“I am concerned about the overall consequences that the strike and the pandemic may have on children and young people. The students bear a disproportionately large part of the burden, which increases each passing day,” Inga Bejer Engh, children’s ombud, told press agency NTB. 

Municipal workers have been on strike since last week when mediation talks between union Unio and municipalities over wage settlements broke down. 

Cases of Delta Covid variant detected in Trondheim

There have been 11 potential cases of the Delta variant of Covid-19, which is believed to have originated in India, in Trondheim, Central Norway. 

“We have done a partial genome sequencing and have identified 11 cases of the Indian variant in Trondheim. We are 99 percent sure that it is the Indian variant we are dealing with,” Chief Physician at St Olav’s Hospital told local news site Nidaros.

According to the Norwegian Institute of Public Health, there have been 55 cases of the Delta strain detected in Norway. 

On Tuesday, coronavirus measures in Trondheim were tightened for the second time in a week. 

New quarantine hotel rules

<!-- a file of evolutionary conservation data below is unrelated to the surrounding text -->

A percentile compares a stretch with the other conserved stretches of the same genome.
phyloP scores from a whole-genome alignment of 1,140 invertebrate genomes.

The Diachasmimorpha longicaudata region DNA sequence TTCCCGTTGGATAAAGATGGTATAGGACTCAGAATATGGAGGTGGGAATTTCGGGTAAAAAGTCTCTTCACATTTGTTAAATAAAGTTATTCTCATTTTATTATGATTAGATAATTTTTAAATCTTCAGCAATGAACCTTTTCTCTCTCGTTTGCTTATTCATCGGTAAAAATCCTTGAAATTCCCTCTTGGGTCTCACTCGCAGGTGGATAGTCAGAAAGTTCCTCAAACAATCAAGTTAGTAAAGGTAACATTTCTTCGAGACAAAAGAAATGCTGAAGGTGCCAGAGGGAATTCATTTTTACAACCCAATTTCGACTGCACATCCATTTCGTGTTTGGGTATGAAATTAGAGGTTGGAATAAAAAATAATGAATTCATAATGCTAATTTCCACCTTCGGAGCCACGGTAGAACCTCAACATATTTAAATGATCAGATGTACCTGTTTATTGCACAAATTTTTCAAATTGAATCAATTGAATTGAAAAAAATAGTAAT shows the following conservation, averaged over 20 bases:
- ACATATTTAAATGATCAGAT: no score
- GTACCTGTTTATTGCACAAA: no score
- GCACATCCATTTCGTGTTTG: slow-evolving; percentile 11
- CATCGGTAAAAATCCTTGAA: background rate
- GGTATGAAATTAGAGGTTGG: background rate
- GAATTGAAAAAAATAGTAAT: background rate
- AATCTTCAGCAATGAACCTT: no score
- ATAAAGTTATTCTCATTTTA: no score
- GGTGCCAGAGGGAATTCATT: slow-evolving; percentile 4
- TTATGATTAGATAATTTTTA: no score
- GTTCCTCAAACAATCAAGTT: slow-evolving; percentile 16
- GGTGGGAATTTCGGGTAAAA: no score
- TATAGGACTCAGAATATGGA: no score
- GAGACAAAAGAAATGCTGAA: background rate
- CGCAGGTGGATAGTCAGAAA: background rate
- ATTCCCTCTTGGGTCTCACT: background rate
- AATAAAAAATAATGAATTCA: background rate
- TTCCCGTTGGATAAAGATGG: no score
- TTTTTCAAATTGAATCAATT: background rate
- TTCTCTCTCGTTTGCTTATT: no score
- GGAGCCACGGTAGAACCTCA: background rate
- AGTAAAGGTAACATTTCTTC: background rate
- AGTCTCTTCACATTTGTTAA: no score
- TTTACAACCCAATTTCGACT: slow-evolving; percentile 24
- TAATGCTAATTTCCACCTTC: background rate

From today, anyone who has received their first coronavirus jab in Norway, at least three weeks before their arrival, and those who have recovered from Covid-19 in the country in the last six months will not be forced into quarantine hotels when they arrive in Norway.

READ MORE: Norway eases Covid hotel quarantine rules

Travellers arriving in Norway who were vaccinated in foreign countries will still have to enter quarantine hotels.

The scheme will be in place until Norway’s full “coronavirus certificate” is released on June 11th.

READ MORE: NEW: Norway to launch full version of digital ‘Covid certificate’ 

Norway to provide poorer countries with 1 million extra Coronavirus vaccines 

Norway has said it will provide an extra one million Covid-19 vaccine doses to low-income countries through the equitable access Covax scheme. 

Led by organisations including UNICEF, the Global Alliance for Vaccines and Immunisation (Gavi) and the World Health Organization (WHO), Covax aims to offer equal access to vaccines for all countries. The scheme is primarily funded by wealthy Western countries, with the EU having pledged €500 million as of November 2020.

The Nordic country had previously provided poorer countries with the option to secure 700,000 vaccine doses through the scheme. 

READ MORE: Why Norway turned down the chance to order nearly 700,000 Covid-19 vaccines

353 new Covid-19 cases in Norway 

On Wednesday, 353 new cases of coronavirus were registered in Norway. This is eight cases more than the seven-day average of 345. 

In the capital, Oslo, 128 new Covid cases were registered in the city. Cases have risen sharply in recent days and yesterday’s figures represent an increase of 69 on the seven-day average. 

The R-number or reproduction rate in Norway is currently 1.0. This means that every ten people that are infected will, on average, only infect another ten people, indicating that the infection level is stable.

Number of reported Covid-19 cases. Source: NIPH